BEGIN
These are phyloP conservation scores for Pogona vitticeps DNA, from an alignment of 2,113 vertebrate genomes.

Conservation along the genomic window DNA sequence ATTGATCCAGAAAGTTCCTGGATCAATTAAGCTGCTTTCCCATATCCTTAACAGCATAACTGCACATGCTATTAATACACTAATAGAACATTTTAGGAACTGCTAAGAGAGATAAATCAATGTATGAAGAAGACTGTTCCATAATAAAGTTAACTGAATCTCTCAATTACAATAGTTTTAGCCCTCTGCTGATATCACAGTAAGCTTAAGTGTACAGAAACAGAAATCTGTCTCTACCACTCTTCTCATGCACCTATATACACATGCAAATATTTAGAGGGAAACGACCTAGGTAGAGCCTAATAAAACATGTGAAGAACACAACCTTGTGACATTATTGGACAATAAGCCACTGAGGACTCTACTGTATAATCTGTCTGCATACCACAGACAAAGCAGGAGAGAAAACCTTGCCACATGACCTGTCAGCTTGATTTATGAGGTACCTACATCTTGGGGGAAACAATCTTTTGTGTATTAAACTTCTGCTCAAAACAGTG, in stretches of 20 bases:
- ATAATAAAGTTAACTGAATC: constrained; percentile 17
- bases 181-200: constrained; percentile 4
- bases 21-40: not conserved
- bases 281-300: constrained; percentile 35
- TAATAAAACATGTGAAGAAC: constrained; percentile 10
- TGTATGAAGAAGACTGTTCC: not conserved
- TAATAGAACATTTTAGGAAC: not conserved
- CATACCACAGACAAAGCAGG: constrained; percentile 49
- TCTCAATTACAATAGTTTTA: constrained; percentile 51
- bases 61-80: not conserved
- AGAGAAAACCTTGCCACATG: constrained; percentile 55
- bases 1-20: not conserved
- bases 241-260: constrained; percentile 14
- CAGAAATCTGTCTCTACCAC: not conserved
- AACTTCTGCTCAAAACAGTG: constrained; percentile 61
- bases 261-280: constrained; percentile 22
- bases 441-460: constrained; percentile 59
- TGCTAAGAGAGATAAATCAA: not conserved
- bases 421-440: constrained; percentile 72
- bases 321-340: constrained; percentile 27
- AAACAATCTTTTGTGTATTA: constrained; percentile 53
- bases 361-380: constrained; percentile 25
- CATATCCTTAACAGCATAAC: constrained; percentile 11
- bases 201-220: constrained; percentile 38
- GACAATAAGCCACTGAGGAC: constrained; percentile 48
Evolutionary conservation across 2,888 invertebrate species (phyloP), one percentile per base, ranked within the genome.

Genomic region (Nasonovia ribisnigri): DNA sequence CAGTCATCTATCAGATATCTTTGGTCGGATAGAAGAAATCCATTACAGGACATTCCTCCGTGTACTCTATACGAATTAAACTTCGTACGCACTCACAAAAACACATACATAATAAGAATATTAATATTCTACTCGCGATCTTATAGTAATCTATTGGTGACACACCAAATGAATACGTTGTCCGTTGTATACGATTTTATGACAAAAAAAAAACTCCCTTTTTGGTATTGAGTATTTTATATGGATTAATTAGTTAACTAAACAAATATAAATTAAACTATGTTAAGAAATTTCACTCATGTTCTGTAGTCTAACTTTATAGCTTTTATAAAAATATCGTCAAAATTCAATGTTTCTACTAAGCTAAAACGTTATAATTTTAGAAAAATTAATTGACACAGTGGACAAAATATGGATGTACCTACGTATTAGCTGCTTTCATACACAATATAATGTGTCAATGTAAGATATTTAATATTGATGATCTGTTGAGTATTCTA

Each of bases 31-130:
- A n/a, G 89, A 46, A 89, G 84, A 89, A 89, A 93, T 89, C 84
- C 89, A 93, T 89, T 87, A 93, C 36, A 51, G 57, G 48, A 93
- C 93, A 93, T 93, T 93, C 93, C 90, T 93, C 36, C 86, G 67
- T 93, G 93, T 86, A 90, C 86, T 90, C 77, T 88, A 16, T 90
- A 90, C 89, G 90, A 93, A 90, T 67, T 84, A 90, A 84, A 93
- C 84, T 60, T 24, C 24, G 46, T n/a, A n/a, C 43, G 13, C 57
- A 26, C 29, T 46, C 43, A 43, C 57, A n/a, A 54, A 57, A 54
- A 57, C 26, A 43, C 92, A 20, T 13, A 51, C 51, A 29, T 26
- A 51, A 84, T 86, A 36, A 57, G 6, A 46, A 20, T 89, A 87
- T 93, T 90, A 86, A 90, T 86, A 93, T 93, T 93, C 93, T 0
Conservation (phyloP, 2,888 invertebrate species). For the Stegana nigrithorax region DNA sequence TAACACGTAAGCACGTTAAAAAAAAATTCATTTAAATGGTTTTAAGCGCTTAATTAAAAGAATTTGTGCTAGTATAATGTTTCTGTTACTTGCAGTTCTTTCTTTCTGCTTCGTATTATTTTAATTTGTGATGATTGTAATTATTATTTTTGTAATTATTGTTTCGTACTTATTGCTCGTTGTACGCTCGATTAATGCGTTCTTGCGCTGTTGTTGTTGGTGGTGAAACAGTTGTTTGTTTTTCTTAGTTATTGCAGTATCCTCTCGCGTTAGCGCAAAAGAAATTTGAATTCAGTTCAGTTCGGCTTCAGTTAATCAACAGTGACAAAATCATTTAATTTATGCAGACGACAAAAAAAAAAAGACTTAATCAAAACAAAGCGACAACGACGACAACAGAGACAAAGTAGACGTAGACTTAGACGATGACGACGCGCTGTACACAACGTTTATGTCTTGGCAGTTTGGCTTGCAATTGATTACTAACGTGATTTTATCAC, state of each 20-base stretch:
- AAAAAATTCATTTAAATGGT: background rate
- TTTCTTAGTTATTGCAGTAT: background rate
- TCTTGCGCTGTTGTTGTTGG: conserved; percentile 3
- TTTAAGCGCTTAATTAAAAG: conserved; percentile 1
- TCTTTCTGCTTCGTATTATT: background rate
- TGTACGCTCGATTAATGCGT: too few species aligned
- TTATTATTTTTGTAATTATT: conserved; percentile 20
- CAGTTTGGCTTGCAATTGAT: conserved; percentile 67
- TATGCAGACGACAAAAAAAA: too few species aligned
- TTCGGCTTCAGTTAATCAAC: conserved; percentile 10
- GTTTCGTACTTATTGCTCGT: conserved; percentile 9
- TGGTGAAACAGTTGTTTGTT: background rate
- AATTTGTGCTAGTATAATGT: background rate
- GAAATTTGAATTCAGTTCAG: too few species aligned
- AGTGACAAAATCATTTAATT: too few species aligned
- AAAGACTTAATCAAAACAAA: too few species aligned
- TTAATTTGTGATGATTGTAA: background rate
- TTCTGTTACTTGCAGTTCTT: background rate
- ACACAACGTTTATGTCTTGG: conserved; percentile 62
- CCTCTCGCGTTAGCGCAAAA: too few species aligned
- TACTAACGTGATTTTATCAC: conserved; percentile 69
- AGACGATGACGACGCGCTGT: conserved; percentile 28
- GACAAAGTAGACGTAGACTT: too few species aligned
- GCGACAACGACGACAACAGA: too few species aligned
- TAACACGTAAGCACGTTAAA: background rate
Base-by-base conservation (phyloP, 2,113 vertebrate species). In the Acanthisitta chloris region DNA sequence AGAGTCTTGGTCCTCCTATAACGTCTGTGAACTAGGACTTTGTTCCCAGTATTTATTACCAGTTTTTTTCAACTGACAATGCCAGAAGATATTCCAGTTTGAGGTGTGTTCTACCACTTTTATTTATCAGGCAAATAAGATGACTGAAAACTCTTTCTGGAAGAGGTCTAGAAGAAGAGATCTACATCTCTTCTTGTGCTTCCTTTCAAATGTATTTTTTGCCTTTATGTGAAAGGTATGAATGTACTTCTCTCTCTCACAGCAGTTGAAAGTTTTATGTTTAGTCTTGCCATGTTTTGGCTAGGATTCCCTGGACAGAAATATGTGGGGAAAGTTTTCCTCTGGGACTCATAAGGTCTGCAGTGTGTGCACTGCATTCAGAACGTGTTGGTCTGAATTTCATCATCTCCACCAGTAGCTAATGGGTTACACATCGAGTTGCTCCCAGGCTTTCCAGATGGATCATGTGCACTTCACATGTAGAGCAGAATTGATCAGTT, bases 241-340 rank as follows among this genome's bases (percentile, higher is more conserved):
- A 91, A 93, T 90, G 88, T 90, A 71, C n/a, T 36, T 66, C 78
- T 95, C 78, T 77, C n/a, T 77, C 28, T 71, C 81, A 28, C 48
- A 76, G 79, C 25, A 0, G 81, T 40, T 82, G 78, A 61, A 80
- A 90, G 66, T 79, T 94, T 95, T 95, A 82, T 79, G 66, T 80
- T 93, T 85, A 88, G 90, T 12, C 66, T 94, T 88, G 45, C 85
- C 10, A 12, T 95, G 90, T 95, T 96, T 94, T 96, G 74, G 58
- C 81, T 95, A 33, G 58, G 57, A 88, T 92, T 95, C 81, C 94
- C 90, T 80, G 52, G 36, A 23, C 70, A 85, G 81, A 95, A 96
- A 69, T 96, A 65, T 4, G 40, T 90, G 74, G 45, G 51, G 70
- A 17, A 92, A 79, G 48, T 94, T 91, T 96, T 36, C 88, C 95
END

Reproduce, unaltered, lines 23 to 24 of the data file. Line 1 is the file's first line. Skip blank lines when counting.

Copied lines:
- AAACAATCTTTTGTGTATTA: constrained; percentile 53
- bases 361-380: constrained; percentile 25